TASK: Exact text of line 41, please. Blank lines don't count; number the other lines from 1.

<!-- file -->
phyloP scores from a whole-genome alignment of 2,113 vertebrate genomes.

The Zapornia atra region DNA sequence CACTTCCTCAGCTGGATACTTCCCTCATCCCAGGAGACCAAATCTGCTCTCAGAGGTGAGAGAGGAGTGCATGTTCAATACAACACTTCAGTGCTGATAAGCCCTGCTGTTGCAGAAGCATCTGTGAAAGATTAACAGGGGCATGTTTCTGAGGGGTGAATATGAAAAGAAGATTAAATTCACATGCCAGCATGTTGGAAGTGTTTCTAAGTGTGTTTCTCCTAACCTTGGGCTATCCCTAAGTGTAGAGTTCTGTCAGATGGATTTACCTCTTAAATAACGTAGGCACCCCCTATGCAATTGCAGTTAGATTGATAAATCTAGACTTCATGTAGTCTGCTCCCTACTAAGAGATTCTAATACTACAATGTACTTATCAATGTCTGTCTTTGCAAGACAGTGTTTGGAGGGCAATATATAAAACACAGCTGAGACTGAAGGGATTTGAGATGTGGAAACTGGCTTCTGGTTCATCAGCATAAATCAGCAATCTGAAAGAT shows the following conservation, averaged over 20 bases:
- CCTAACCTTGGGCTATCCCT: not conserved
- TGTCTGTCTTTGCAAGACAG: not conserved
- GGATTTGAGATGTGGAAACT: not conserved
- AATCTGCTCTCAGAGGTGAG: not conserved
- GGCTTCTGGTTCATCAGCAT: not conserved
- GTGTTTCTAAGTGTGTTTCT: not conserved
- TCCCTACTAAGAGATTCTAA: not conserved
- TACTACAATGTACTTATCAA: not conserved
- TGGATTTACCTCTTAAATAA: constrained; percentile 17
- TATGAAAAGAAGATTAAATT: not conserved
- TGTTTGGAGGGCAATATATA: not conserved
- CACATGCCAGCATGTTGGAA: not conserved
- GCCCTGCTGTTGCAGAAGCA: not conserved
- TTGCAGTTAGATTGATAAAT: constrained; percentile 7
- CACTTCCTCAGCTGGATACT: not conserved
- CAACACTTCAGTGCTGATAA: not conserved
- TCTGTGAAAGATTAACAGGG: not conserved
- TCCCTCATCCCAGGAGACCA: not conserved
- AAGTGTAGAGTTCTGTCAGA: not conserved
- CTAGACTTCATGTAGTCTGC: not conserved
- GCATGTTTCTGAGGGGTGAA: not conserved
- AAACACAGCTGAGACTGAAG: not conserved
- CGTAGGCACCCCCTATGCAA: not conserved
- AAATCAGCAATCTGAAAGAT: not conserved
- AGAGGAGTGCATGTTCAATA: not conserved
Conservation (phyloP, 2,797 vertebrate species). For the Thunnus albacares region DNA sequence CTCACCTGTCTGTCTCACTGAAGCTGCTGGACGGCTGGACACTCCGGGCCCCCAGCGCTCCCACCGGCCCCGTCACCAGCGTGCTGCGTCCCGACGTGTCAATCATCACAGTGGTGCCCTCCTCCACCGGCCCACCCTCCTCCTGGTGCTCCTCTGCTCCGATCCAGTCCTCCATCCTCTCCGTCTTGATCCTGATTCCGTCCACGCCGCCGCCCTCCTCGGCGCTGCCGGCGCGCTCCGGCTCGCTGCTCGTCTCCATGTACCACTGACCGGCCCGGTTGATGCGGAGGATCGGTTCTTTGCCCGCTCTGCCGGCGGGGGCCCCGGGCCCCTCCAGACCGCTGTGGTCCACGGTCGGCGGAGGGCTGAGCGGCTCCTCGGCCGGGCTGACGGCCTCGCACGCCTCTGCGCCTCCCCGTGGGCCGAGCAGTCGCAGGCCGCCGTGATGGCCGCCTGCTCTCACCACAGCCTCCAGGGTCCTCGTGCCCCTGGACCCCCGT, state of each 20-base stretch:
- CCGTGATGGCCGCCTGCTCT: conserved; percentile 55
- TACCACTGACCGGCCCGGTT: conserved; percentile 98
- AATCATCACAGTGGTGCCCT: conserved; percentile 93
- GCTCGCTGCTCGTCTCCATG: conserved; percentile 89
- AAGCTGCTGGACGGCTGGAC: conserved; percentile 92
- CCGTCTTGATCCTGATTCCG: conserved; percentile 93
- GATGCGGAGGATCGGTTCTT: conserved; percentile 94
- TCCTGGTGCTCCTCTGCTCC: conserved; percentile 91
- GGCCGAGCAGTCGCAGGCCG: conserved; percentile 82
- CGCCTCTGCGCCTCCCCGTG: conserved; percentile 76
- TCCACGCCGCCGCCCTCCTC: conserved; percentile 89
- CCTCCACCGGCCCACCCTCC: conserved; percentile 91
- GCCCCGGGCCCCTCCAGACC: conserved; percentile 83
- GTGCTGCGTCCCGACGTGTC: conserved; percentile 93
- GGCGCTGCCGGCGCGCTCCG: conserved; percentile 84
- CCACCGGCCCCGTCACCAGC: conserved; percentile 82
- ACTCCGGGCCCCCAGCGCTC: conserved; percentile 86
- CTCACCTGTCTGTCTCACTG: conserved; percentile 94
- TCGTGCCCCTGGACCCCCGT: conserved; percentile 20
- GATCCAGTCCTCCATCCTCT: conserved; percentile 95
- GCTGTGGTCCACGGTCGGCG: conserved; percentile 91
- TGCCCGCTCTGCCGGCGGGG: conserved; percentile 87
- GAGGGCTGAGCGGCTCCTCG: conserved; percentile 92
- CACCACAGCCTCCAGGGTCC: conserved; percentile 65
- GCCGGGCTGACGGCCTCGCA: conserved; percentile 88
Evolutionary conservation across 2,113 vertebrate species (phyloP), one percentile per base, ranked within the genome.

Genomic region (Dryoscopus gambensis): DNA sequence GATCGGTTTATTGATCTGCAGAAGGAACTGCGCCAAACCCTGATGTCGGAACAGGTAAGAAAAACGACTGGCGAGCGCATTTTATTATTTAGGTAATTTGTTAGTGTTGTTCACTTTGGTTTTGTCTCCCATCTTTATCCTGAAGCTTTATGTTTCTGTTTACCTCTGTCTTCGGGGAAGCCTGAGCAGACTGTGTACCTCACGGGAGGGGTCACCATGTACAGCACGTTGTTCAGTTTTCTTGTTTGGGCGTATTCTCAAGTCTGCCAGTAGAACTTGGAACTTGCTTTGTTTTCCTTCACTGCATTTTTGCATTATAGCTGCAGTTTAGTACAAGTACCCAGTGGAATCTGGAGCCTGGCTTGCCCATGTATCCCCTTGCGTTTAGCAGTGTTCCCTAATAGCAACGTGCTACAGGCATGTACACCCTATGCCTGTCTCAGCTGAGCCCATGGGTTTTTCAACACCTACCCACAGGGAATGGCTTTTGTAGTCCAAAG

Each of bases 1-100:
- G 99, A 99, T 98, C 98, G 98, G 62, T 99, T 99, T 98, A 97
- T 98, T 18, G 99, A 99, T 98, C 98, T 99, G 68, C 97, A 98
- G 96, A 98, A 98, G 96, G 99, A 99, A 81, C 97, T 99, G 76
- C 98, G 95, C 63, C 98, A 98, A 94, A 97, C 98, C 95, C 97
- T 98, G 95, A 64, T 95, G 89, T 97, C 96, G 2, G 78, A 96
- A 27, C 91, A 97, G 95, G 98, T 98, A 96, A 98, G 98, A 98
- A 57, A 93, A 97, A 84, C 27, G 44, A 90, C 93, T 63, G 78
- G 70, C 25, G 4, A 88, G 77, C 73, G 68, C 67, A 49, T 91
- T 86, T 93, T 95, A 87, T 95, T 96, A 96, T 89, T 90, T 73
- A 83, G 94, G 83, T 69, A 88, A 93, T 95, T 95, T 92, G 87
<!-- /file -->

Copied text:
- GCCCCGGGCCCCTCCAGACC: conserved; percentile 83